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January 27, 2013  |  The case of the bouncing emails  |  4940 hit(s)

Here's a way not to make friends and not to influence people: hand out your personal email address everywhere and then discover that the address is merrily bouncing people. Whoops.

I taught a class over the last couple of Saturdays and told folks they could send their homework to me at mike@mikepope.com. On Wednesday I got an email from a student telling me that the email address I had handed out wasn't working. (The student had managed to find me via a different channel, thank goodness.) I tried sending an email to the address I'd distributed, and sure enough, back it came.

The keeper of my domain (mikepope.com) is GoDaddy. As part of registering my domain and getting them to manage it, I'd gotten "free email forwarding" for the domain. When someone sends email to the mikepope.com domain (e.g., mike@mikepope.com), the message is forwarded to my other, "real" email addresses.

Some months ago, I started getting a steady volume of messages to my real email addresses that told me an email had bounced, often with the message "invalid recipient address." The strange thing was that these were bounces for emails that I had never sent. This turns out to be a well-known problem—spammers forge a From address on their spam mail (they don't want you to reply, they just want you to click the link in the email they send). Spammers use many, many different forged From addresses in their attempts to get around spam-detection strategies. Apparently the mike@mikepope address had fallen into the hands of just such a spammer.

I did investigate a bit whether there was anything I could do about this; I didn't want my ISP (Comcast) to think I was originating these spam emails. But nothing can be done, so I stopped worrying about getting these oddball bounces. In any event, the volume of these no-recipient bounce messages had tailed off recently, tho I didn't think much about it at the time. (I think I reckoned that Comcast's spam detection was filtering them.)

Then came the incident with the class and the frustrated students, so I had a look. It turns out that I had misunderstood something about how email was handled for mike@mikepope.com. Yes, I've set up forwarding for that address at GoDaddy. However, I also have—I don't know whether I actually intended this or whether it was a feature of my domain hosting—an email account at GoDaddy. And over the last few months, that email account had been filling up with lots and lots of these bounce messages for spammers. In fact, the mailbox had reached capacity. As a result, when students sent me email, they were in turn getting a legitimate bounce message from mike@mikepope.com, which said:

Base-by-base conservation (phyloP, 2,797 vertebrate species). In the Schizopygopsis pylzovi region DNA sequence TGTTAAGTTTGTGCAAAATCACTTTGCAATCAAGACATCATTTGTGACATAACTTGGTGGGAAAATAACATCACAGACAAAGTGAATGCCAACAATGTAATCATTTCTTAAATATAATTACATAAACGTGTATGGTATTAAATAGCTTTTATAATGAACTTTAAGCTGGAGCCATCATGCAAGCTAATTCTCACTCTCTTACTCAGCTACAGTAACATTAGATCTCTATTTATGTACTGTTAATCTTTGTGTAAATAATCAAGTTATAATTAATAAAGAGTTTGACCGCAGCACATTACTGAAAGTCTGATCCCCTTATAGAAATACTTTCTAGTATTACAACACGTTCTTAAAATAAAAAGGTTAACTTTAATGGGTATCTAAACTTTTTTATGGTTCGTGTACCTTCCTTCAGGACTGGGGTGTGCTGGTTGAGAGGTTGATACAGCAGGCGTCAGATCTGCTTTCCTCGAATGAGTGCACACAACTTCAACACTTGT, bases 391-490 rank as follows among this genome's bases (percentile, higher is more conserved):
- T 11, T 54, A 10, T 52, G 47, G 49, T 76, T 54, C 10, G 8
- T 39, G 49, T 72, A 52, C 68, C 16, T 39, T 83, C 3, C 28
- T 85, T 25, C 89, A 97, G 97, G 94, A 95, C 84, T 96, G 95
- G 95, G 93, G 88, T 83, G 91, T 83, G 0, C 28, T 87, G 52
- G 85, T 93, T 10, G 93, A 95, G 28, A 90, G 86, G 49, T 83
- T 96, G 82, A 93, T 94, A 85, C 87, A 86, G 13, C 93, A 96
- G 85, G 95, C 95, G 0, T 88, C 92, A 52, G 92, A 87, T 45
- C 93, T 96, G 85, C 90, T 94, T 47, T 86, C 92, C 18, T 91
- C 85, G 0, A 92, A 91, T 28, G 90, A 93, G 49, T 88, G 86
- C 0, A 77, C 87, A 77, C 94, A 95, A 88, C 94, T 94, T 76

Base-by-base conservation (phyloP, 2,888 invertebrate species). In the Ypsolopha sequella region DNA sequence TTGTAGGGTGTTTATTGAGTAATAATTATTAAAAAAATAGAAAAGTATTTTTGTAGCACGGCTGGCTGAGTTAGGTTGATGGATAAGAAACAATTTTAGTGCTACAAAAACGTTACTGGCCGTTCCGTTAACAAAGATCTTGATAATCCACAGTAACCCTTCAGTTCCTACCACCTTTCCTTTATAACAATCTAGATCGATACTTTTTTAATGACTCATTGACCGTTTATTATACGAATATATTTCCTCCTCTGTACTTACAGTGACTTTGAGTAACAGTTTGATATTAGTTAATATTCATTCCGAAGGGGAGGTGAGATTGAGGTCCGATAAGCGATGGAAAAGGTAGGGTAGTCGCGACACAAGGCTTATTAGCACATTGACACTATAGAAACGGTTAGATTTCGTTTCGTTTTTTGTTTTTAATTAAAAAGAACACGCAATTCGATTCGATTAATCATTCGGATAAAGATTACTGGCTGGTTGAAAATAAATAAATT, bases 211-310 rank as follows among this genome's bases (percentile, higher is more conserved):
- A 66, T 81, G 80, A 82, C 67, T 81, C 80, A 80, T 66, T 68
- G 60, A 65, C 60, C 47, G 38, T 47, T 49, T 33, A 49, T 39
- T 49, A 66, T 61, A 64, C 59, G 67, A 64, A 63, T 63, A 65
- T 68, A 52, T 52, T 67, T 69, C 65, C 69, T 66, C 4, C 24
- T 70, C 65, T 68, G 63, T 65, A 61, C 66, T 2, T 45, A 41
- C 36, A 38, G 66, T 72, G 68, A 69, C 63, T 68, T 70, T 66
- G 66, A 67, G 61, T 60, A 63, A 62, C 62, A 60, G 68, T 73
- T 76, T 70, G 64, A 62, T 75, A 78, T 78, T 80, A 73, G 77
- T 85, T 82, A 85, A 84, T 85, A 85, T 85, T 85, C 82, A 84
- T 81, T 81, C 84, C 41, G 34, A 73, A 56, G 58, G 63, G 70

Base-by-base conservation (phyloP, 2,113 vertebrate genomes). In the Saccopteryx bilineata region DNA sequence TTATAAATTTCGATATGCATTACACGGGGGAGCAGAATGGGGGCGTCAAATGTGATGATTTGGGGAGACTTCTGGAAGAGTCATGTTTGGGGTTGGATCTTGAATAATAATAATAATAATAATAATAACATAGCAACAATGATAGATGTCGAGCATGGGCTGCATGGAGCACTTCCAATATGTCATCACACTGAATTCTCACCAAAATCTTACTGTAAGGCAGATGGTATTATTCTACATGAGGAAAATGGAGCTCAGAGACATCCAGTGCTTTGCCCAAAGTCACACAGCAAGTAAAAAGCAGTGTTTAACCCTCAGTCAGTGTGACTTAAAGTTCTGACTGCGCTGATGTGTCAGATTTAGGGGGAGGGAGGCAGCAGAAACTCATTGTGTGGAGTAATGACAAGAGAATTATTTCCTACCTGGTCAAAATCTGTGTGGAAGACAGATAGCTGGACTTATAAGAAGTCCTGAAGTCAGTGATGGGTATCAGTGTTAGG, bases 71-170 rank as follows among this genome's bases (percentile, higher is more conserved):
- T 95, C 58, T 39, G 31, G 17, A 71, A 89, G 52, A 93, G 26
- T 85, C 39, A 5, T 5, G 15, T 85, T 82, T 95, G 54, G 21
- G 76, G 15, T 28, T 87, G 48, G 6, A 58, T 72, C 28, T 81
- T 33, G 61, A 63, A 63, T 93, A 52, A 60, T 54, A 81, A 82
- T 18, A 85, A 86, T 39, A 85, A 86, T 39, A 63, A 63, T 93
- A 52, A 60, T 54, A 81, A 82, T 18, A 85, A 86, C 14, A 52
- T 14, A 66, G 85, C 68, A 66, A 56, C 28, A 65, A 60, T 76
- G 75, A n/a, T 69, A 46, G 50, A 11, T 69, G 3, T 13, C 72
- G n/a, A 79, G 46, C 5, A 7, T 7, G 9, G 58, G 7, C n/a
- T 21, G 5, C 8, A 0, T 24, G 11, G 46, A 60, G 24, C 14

child status 100...The e-mail message could not be delivered because the user's mailfolder is full.
Because I didn't understand that I had an actual mailbox at GoDaddy, this didn't make sense to me at first. But after hacking around in GoDaddy's wretched dashboard, I eventually got to the actual email mailbox that I didn't really grok that I had. The Inbox had hundreds (thousands?) of the spam-related bounce mails, along with a few legitimate emails. Oh and look, a nice red graphic told me I'd reached 100% of my capacity. (GoDaddy's response to this problem was to offer to sell me more space.)

I bulk-cleared the Inbox and Trash and now it all works again. Who knows how many legitimate emails I've missed because they got bounced from mike@mikepope.com and the sender didn't or couldn't try again. Hopefully not many.

Now I have to figure out what to do to prevent this in future. One way would be to monitor this GoDaddy-hosted mailbox. I might also just get rid of the GoDaddy mailbox (and keep just the email forwarding), since as far as I know I don't need it. I hesitate on this latter only because managing anything via the GoDaddy interface is ... not fun and not easy. And I don't want to break the part of the system that does work, namely forwarding. Ah, well—it wouldn't be a real website unless I had to screw with it all the time. :-)

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